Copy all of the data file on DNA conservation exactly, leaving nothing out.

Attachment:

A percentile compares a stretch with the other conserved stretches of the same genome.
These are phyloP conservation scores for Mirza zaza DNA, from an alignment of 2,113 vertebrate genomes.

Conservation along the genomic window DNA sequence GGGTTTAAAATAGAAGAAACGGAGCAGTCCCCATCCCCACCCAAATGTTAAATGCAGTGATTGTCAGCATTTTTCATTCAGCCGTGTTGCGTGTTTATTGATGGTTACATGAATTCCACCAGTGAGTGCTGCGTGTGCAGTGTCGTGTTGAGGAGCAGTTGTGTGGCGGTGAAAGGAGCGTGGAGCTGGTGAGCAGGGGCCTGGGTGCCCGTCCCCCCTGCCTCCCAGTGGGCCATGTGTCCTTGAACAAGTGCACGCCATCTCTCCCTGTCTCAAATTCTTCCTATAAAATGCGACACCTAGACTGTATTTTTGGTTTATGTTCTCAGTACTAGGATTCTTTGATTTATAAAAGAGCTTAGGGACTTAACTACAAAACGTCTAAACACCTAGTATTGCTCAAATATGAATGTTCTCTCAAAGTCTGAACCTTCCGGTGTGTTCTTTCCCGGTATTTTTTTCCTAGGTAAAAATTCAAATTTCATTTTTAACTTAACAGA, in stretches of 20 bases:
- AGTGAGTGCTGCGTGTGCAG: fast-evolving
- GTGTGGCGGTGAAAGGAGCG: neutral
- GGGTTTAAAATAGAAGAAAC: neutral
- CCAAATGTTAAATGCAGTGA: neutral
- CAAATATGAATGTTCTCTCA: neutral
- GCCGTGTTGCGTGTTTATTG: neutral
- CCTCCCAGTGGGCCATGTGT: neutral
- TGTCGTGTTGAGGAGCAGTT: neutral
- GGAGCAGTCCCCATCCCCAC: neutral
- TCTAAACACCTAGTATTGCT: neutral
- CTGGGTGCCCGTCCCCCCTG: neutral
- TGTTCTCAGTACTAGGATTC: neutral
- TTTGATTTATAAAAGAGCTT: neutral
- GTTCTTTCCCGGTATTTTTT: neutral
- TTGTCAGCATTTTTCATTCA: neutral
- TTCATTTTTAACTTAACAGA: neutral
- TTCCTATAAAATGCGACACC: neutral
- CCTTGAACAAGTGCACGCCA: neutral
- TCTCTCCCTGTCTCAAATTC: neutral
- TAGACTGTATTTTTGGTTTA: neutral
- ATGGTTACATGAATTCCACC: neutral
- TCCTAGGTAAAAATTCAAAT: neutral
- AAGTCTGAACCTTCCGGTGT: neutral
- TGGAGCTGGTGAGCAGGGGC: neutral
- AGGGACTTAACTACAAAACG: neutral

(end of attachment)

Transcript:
A percentile compares a stretch with the other conserved stretches of the same genome.
These are phyloP conservation scores for Mirza zaza DNA, from an alignment of 2,113 vertebrate genomes.

Conservation along the genomic window DNA sequence GGGTTTAAAATAGAAGAAACGGAGCAGTCCCCATCCCCACCCAAATGTTAAATGCAGTGATTGTCAGCATTTTTCATTCAGCCGTGTTGCGTGTTTATTGATGGTTACATGAATTCCACCAGTGAGTGCTGCGTGTGCAGTGTCGTGTTGAGGAGCAGTTGTGTGGCGGTGAAAGGAGCGTGGAGCTGGTGAGCAGGGGCCTGGGTGCCCGTCCCCCCTGCCTCCCAGTGGGCCATGTGTCCTTGAACAAGTGCACGCCATCTCTCCCTGTCTCAAATTCTTCCTATAAAATGCGACACCTAGACTGTATTTTTGGTTTATGTTCTCAGTACTAGGATTCTTTGATTTATAAAAGAGCTTAGGGACTTAACTACAAAACGTCTAAACACCTAGTATTGCTCAAATATGAATGTTCTCTCAAAGTCTGAACCTTCCGGTGTGTTCTTTCCCGGTATTTTTTTCCTAGGTAAAAATTCAAATTTCATTTTTAACTTAACAGA, in stretches of 20 bases:
- AGTGAGTGCTGCGTGTGCAG: fast-evolving
- GTGTGGCGGTGAAAGGAGCG: neutral
- GGGTTTAAAATAGAAGAAAC: neutral
- CCAAATGTTAAATGCAGTGA: neutral
- CAAATATGAATGTTCTCTCA: neutral
- GCCGTGTTGCGTGTTTATTG: neutral
- CCTCCCAGTGGGCCATGTGT: neutral
- TGTCGTGTTGAGGAGCAGTT: neutral
- GGAGCAGTCCCCATCCCCAC: neutral
- TCTAAACACCTAGTATTGCT: neutral
- CTGGGTGCCCGTCCCCCCTG: neutral
- TGTTCTCAGTACTAGGATTC: neutral
- TTTGATTTATAAAAGAGCTT: neutral
- GTTCTTTCCCGGTATTTTTT: neutral
- TTGTCAGCATTTTTCATTCA: neutral
- TTCATTTTTAACTTAACAGA: neutral
- TTCCTATAAAATGCGACACC: neutral
- CCTTGAACAAGTGCACGCCA: neutral
- TCTCTCCCTGTCTCAAATTC: neutral
- TAGACTGTATTTTTGGTTTA: neutral
- ATGGTTACATGAATTCCACC: neutral
- TCCTAGGTAAAAATTCAAAT: neutral
- AAGTCTGAACCTTCCGGTGT: neutral
- TGGAGCTGGTGAGCAGGGGC: neutral
- AGGGACTTAACTACAAAACG: neutral